◊ Links to the other finalists in this session: Sean ChenTomoki Sakata 


Concerto 2: Sunday, June 9

MOZART   Piano Concerto No. 21 in C Major, K. 467

With Fort Worth Symphony Orchestra and conductor Leonard Slatkin

Photo: Robert Hart
Vadym Kholodenko in his final performance at the Cliburn on June 9

 

 

Vadym Kholodenko has been on every short list, even before the competition started, by reputation. All of his earlier appearances have been universally praised. I was the exception in not offering unqualified admiration for his performance of the Franck Piano Quintet, which I found to be directionless but which others found profound. His performance of the Prokofiev third piano concerto in the final round cemented his place in the top tier, not to mention his mindboggling trip through all but one of Liszt’s Transcendental Études. He ended with a display of subtlety, with Mozart’s Piano Concerto No. 21 in C Major, K. 467, disproving (hopefully) the axiom that only the loud and fast succeed.   

The first movement was taken at quite a clip, as was the last movement. While this created a feeling of the music hurrying along in places, it enabled him to display his nimble fingers once again for both audience and judges. His minimal use of pedal allowed us to hear every note, even in the fastest passages. This was an incredibly clean and transparent performance.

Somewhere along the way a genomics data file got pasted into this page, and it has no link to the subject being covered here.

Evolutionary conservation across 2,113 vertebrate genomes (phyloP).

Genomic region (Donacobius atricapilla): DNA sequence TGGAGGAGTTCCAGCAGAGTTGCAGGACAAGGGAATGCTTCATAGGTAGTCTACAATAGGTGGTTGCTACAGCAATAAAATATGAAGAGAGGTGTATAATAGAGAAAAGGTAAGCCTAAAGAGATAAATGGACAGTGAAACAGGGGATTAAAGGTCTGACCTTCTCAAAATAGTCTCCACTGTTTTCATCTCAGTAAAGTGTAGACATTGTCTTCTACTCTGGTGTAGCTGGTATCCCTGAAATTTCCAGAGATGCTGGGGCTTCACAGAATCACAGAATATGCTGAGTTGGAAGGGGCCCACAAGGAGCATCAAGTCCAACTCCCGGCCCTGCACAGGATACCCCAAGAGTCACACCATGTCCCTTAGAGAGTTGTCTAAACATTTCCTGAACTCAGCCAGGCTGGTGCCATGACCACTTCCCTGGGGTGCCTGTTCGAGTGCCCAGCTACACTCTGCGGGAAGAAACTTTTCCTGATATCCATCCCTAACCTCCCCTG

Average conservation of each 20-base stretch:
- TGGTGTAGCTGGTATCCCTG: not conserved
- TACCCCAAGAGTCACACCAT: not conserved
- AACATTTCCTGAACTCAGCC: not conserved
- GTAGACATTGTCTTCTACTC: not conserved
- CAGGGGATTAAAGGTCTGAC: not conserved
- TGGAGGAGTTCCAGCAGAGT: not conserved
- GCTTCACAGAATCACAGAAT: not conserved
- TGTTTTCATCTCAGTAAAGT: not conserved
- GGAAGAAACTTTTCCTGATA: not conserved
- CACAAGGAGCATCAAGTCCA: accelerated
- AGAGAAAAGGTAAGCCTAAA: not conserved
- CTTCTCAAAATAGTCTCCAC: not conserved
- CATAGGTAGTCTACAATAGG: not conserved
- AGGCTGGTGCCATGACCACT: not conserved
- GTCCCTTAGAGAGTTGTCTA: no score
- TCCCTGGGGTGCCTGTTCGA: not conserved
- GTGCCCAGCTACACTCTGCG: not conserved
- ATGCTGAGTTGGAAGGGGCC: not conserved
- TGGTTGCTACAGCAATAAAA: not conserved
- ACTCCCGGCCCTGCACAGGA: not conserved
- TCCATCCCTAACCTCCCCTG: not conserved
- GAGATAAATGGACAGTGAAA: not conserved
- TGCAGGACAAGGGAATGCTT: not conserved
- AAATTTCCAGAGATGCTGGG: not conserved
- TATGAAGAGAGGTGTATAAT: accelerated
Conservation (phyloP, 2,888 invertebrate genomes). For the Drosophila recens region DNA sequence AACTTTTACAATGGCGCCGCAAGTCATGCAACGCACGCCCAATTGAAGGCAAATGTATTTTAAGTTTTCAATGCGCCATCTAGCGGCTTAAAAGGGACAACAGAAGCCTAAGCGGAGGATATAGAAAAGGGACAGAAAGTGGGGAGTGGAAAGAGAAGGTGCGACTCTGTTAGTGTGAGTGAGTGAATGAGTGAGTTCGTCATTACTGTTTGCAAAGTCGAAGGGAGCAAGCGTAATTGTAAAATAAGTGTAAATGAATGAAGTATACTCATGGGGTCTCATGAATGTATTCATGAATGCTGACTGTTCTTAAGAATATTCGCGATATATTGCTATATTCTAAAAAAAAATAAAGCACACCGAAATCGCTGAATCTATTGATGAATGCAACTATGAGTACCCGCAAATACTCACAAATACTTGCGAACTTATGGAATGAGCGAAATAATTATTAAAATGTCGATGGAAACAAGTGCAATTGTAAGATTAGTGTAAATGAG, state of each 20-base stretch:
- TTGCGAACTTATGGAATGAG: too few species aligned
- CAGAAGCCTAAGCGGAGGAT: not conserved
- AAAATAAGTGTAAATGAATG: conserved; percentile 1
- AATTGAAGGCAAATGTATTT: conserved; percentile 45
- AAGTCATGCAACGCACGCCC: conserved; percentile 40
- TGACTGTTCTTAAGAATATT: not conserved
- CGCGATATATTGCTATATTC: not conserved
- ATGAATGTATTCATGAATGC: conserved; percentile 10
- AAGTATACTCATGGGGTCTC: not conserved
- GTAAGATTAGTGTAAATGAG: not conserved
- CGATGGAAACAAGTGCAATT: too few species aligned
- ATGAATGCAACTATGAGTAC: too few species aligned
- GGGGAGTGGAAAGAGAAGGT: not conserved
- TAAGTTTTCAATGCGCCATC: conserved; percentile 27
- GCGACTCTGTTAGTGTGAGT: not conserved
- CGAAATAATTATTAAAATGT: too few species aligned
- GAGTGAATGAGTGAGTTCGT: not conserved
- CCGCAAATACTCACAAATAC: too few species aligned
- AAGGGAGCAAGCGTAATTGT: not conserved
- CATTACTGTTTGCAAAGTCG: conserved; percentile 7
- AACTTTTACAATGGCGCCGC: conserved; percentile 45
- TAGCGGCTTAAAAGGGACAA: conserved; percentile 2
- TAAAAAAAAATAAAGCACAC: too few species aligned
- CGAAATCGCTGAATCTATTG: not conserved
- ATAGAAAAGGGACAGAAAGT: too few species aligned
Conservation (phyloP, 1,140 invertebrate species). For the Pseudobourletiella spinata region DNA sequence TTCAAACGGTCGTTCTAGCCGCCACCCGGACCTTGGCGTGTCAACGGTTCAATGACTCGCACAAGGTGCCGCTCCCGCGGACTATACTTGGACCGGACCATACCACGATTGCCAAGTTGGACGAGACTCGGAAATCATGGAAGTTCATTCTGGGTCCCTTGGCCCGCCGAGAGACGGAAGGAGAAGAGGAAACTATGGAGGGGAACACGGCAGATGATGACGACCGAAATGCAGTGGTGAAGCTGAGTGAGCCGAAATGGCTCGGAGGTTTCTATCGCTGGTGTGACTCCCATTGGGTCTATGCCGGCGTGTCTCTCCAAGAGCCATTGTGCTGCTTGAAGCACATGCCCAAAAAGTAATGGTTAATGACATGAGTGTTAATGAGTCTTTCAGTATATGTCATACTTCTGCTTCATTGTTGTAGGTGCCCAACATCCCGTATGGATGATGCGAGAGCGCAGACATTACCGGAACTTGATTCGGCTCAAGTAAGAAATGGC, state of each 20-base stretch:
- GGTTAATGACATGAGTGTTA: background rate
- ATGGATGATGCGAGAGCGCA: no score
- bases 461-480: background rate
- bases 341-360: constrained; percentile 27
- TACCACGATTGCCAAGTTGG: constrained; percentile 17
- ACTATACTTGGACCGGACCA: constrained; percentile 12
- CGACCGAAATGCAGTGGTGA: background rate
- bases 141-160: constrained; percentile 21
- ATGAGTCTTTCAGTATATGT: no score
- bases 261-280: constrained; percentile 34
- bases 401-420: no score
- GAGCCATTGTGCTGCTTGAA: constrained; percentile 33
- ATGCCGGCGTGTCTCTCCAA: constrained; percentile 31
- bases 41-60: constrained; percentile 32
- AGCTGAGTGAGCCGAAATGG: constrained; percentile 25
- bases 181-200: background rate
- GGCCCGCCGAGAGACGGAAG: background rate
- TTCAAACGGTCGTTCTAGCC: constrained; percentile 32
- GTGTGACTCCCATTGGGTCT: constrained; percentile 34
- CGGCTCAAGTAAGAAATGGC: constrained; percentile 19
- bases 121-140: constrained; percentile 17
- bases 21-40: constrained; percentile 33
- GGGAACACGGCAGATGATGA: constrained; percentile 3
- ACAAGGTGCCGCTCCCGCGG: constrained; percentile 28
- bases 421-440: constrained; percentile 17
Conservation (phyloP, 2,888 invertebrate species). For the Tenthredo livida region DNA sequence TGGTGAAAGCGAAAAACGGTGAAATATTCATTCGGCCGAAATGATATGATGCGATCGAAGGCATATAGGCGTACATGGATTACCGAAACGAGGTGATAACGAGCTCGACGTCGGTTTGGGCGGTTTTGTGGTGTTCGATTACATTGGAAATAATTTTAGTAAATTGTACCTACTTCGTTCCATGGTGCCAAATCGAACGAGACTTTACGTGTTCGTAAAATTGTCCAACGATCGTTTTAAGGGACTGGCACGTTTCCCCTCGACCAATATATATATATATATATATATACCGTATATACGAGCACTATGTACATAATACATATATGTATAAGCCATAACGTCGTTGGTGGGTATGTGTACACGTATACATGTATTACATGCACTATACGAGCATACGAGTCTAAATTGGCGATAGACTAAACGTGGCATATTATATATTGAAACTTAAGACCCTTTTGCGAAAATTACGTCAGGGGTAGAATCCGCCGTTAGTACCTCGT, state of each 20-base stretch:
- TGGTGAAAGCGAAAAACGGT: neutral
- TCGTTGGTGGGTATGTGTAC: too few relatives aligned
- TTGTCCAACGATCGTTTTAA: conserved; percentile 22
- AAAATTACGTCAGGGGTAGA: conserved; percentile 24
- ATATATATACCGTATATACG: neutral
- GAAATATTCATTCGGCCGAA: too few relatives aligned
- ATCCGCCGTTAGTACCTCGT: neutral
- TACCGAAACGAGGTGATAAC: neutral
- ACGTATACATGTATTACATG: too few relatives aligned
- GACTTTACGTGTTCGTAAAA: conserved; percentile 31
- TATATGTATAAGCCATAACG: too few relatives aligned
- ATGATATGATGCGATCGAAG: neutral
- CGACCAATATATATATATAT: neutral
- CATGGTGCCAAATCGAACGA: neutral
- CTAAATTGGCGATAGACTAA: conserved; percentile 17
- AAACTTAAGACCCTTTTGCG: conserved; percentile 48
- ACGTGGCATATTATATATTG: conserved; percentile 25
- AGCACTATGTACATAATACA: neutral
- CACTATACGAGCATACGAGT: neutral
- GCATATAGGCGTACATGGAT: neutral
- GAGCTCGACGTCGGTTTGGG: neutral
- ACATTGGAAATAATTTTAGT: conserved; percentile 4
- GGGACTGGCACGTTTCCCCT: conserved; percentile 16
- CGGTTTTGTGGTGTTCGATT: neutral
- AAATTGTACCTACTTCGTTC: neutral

Velocity, however, was not the takeaway. His phrasing was the most remarkable aspect. Mozart was in a hurry with his manuscripts and didn’t add in all the detail that later composers did, so much is left up to the performer, and editions differ. Kholodenko never exceeded a modest fortissimo and parsed out even these few loud moments. He added numerous little dynamic touches that enhanced the phrases and kept the performance interesting for even the most seasoned listener. The slow movement, made famous by its inclusion in the 1967 Swedish film Elvira Madigan, was played simply, with a singing line and without over-emoting or lingering on every ritard.

Another original aspect of Kholodenko’s performance was that he wrote his own cadenzas. They were fascinating in themselves for their originality and display of as muich virtuosity as a composer as he showed as a pianist. Fugal passages were marvelous and he made use of all of the material in the movement, including some extended sequences, something that Mozart would not have used but would have loved.

 

◊ Our profile of Vadym Kholodenko, 26, Ukraine

Review of Semifinal Recital and Chamber performances

◊ Review of Preliminary Recital Phase I

◊ Review of Preliminary Recital Phase II

◊ You can see quick links to the reviews of the other finalists here Thanks For Reading




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Cliburn Finals: Vadym Kholodenko
Reviews of the final concerti performances by the 26-year-old Ukrainian in the 14th Van Cliburn International Piano Competition. Second performance added.
by Gregory Sullivan Isaacs